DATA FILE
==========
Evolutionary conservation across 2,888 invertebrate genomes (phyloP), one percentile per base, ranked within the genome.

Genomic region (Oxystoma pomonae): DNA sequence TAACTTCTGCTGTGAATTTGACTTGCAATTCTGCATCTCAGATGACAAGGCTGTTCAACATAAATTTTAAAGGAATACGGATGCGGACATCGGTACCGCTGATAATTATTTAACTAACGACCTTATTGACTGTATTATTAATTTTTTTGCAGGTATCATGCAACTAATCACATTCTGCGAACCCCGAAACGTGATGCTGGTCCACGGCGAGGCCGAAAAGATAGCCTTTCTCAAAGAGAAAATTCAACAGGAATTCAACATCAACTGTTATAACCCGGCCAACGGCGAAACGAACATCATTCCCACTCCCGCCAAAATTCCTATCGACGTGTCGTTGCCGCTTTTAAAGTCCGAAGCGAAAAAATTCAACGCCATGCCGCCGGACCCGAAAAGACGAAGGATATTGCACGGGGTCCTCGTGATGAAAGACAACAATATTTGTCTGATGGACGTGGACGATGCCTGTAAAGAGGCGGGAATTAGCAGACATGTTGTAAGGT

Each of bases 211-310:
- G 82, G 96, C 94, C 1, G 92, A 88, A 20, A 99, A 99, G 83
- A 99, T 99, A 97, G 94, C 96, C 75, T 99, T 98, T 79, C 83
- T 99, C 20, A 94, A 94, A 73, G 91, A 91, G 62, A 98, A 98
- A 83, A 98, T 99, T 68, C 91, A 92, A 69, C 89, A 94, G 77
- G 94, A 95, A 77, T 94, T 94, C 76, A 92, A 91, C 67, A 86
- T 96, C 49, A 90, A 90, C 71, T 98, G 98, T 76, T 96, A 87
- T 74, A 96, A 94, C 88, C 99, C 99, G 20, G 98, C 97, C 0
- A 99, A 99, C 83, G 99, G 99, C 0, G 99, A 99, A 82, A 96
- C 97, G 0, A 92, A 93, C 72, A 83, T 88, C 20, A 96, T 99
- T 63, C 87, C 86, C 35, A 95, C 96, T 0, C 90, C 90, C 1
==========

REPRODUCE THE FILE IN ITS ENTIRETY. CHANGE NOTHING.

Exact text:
Evolutionary conservation across 2,888 invertebrate genomes (phyloP), one percentile per base, ranked within the genome.

Genomic region (Oxystoma pomonae): DNA sequence TAACTTCTGCTGTGAATTTGACTTGCAATTCTGCATCTCAGATGACAAGGCTGTTCAACATAAATTTTAAAGGAATACGGATGCGGACATCGGTACCGCTGATAATTATTTAACTAACGACCTTATTGACTGTATTATTAATTTTTTTGCAGGTATCATGCAACTAATCACATTCTGCGAACCCCGAAACGTGATGCTGGTCCACGGCGAGGCCGAAAAGATAGCCTTTCTCAAAGAGAAAATTCAACAGGAATTCAACATCAACTGTTATAACCCGGCCAACGGCGAAACGAACATCATTCCCACTCCCGCCAAAATTCCTATCGACGTGTCGTTGCCGCTTTTAAAGTCCGAAGCGAAAAAATTCAACGCCATGCCGCCGGACCCGAAAAGACGAAGGATATTGCACGGGGTCCTCGTGATGAAAGACAACAATATTTGTCTGATGGACGTGGACGATGCCTGTAAAGAGGCGGGAATTAGCAGACATGTTGTAAGGT

Each of bases 211-310:
- G 82, G 96, C 94, C 1, G 92, A 88, A 20, A 99, A 99, G 83
- A 99, T 99, A 97, G 94, C 96, C 75, T 99, T 98, T 79, C 83
- T 99, C 20, A 94, A 94, A 73, G 91, A 91, G 62, A 98, A 98
- A 83, A 98, T 99, T 68, C 91, A 92, A 69, C 89, A 94, G 77
- G 94, A 95, A 77, T 94, T 94, C 76, A 92, A 91, C 67, A 86
- T 96, C 49, A 90, A 90, C 71, T 98, G 98, T 76, T 96, A 87
- T 74, A 96, A 94, C 88, C 99, C 99, G 20, G 98, C 97, C 0
- A 99, A 99, C 83, G 99, G 99, C 0, G 99, A 99, A 82, A 96
- C 97, G 0, A 92, A 93, C 72, A 83, T 88, C 20, A 96, T 99
- T 63, C 87, C 86, C 35, A 95, C 96, T 0, C 90, C 90, C 1